There was a blare of music, something with a lot of horns, then a burst of static so intense it made Babs’s head spin. Behind the white noise lightning crackled and spat.
“I didn’t turn that on,” Kate said. “I promise I didn’t.”
“I believe you,” Babs told her. “What’s a little more surprising is how it can be on without any power.” Though of course she had already surmised how this was possible. We will give the reader enough credit to have figured it out on their own as well, without any protracted explanation.
Babs walked slowly toward the radio, a big wooden cabinet model with fretwork speaker panels in the front and some rather nice Art Deco styling. She’d spent pleasant hours fiddling with its Bakelite knobs while trying to tune in dancing music or some dramatic program. Now she gave serious consideration to finding a hatchet and chopping it to pieces.
The poor radio was not to blame, though. She knew it. It had been commandeered. As she watched the lighted tuning dial flicker and saw the needle glide back and forth across various wavelengths, she tried to think of what to say to the spirit of the storm.
“Go chase yourself,” came immediately to mind. Instead she drew herself up to her full height, inhaled sharply, and said, “You are not welcome here. We—”
“KaTe,” the radio squealed. The voice was enormously loud, sharp with feedback, liable to blow out the speaker. It warbled and quavered, a kind of patchwork sound as if it were made up of snippets of words stolen from various frequencies, pasted together like a ransom note made of cut-up newspaper headlines. “kAte,” it said, “I lOvE yOu.”
The young woman turned her head away. Her glowing eyes, Babs saw, flickered to the same rhythm as the radio’s dial.
“kaTE,” the voice said, with a plaintive wail, “wE wEre gOInG tO Be sO HaPy tOgEtheR! doN’t i hAVe A riGhT tO bE haPPY?”
Babs reached for the power switch, knowing it would probably do no good. Not that she got the chance to find out. A thin snake of electricity burst from the radio’s dial and snapped at her fingers and she had to jump back before it could bite her.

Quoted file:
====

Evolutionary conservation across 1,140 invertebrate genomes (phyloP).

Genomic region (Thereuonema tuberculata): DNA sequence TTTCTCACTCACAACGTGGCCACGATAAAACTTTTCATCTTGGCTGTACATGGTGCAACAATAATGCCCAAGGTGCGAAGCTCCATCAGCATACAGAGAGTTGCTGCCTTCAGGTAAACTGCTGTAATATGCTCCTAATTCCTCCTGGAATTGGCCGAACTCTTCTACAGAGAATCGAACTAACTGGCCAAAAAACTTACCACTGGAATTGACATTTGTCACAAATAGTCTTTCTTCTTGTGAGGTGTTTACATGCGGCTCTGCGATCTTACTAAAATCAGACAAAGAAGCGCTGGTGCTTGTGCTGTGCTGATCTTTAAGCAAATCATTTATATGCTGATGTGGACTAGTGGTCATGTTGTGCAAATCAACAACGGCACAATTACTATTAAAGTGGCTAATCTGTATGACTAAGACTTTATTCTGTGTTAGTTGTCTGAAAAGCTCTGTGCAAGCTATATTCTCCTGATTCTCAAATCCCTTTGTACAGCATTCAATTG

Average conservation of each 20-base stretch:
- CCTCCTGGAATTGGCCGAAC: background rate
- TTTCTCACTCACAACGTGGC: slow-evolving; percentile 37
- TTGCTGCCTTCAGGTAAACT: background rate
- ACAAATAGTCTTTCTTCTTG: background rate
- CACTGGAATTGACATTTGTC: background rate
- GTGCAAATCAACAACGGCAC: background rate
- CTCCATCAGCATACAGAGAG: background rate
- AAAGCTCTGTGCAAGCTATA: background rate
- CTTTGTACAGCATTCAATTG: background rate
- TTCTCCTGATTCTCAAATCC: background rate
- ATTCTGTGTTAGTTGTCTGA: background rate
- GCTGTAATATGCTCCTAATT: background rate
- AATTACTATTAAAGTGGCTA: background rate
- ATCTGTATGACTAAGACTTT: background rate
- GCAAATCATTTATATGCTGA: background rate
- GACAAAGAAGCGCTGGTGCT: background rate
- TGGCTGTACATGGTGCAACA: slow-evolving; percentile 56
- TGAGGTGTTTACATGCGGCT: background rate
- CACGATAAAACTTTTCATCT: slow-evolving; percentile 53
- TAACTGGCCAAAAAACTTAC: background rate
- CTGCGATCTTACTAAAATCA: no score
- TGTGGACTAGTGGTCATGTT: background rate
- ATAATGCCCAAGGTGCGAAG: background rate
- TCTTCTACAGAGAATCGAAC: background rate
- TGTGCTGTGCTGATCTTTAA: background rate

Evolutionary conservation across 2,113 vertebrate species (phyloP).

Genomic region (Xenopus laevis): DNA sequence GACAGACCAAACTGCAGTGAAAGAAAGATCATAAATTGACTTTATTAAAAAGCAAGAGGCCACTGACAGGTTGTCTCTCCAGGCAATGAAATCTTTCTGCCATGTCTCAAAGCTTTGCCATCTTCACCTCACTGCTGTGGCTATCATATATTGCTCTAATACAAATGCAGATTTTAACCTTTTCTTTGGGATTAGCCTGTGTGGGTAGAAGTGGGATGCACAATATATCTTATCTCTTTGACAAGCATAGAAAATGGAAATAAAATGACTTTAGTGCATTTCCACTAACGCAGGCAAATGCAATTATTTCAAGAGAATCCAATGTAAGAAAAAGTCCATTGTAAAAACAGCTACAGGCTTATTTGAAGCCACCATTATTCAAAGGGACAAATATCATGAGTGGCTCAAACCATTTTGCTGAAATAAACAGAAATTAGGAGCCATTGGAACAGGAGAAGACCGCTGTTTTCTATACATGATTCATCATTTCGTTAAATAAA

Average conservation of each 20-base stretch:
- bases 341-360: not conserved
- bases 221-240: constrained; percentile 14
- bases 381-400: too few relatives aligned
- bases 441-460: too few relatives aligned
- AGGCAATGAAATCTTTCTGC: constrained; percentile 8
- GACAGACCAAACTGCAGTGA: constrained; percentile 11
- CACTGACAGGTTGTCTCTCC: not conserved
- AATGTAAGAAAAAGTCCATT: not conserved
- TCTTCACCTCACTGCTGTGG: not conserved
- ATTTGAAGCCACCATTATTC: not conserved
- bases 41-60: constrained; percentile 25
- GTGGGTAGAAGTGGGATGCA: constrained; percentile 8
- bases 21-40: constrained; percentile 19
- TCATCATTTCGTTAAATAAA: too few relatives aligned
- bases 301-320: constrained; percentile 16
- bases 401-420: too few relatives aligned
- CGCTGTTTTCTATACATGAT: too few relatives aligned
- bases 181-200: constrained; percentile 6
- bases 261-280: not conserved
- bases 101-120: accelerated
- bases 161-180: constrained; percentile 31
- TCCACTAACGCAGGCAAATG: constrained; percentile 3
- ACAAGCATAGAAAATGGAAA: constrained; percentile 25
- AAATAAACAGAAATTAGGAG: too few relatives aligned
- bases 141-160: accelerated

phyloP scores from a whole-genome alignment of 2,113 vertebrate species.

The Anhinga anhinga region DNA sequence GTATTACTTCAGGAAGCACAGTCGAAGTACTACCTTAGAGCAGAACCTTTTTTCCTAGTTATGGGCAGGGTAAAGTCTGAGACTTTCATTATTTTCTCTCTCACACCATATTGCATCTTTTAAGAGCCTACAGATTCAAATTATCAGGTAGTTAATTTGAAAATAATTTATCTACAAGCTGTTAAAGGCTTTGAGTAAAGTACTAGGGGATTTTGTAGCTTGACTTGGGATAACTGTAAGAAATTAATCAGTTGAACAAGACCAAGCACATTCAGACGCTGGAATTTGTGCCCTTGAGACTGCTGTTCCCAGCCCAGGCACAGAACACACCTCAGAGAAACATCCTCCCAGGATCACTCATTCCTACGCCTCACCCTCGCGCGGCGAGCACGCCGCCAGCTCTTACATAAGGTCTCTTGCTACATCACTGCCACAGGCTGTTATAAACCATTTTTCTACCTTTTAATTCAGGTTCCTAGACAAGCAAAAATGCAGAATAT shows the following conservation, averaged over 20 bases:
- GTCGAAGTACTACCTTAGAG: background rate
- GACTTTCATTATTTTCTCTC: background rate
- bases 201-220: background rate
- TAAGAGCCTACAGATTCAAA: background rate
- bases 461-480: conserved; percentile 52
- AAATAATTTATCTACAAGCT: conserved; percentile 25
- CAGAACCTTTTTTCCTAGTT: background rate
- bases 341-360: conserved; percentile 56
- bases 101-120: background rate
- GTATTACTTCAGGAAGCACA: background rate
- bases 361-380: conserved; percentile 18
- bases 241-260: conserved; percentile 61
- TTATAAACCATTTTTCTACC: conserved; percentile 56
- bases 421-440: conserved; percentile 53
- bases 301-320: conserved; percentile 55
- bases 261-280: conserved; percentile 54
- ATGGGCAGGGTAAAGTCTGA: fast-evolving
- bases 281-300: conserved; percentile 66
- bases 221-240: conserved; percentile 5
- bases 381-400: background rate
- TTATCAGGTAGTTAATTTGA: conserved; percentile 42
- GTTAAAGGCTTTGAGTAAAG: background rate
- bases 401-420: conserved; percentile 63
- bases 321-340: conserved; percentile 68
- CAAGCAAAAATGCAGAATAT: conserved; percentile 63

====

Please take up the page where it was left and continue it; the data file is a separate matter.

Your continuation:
“KAte, yOu kNoW mE. i’M a niCe gUy.”
“They all say that,” Babs said, grabbing Kate’s arm and spinning her around. “Tell him to go away. Tell him you don’t want to be with him.”
The young woman nodded and hurried over to kneel by the radio. “I changed my mind,” she said. “You need to—to let me be.”
“buT yOu ProMisEd,” the radio whined.
“She’s only fifteen,” Babs insisted. “She hasn’t even finished school, you crumb!”
“KaTe,” the radio screeched. “kATe! i dEserVe haPpiNeSs!”
“You deserve a sock in the jaw,” Babs told it.
“gEt aWAy frOM hEr, katE. cOme tO Me oR i’Lll—” but then something, perhaps a vacuum tube, exploded inside the set and the voice crackled out of existence. Smoke leaked out of the fretwork and Babs had to act quickly, grabbing up a vase full of cut flowers and dumping it over the burning radio.
In the silence that followed, Kate’s face had set into an expression of grim determination. She looked at Babs with burning eyes that had no fight left in them.
“I have to go,” she said.
Babs grabbed her shoulders. “He’s got no claim on you,” she insisted. “Don’t tell me you want to be with him, because I don’t believe it.”
“No,” Kate said. “I don’t want to. But don’t you see? He isn’t going to stop. He’ll keep throwing lightning bolts at this house until it’s burnt to the ground. He’ll chase me to the far ends of the earth.”
“Like baloney he will,” Babs insisted, and she tried to take the young woman’s hand. She barely stopped herself in time. Kate had torn off her welding gloves and was busy pulling apart her rubberized dress.
The message was clear. She was going to meet her pursuer, and she didn’t want Babs to try to stop her.
“Thank you for everything,” Kate said, and then she walked out of the room, clearly in no hurry but unwilling to listen to anything more Babs had to say.
The flapper stamped her foot in thwarted rage. Then she scrunched up her mouth in thought. There had to be a way to fight back. There had to be a way to save the young woman.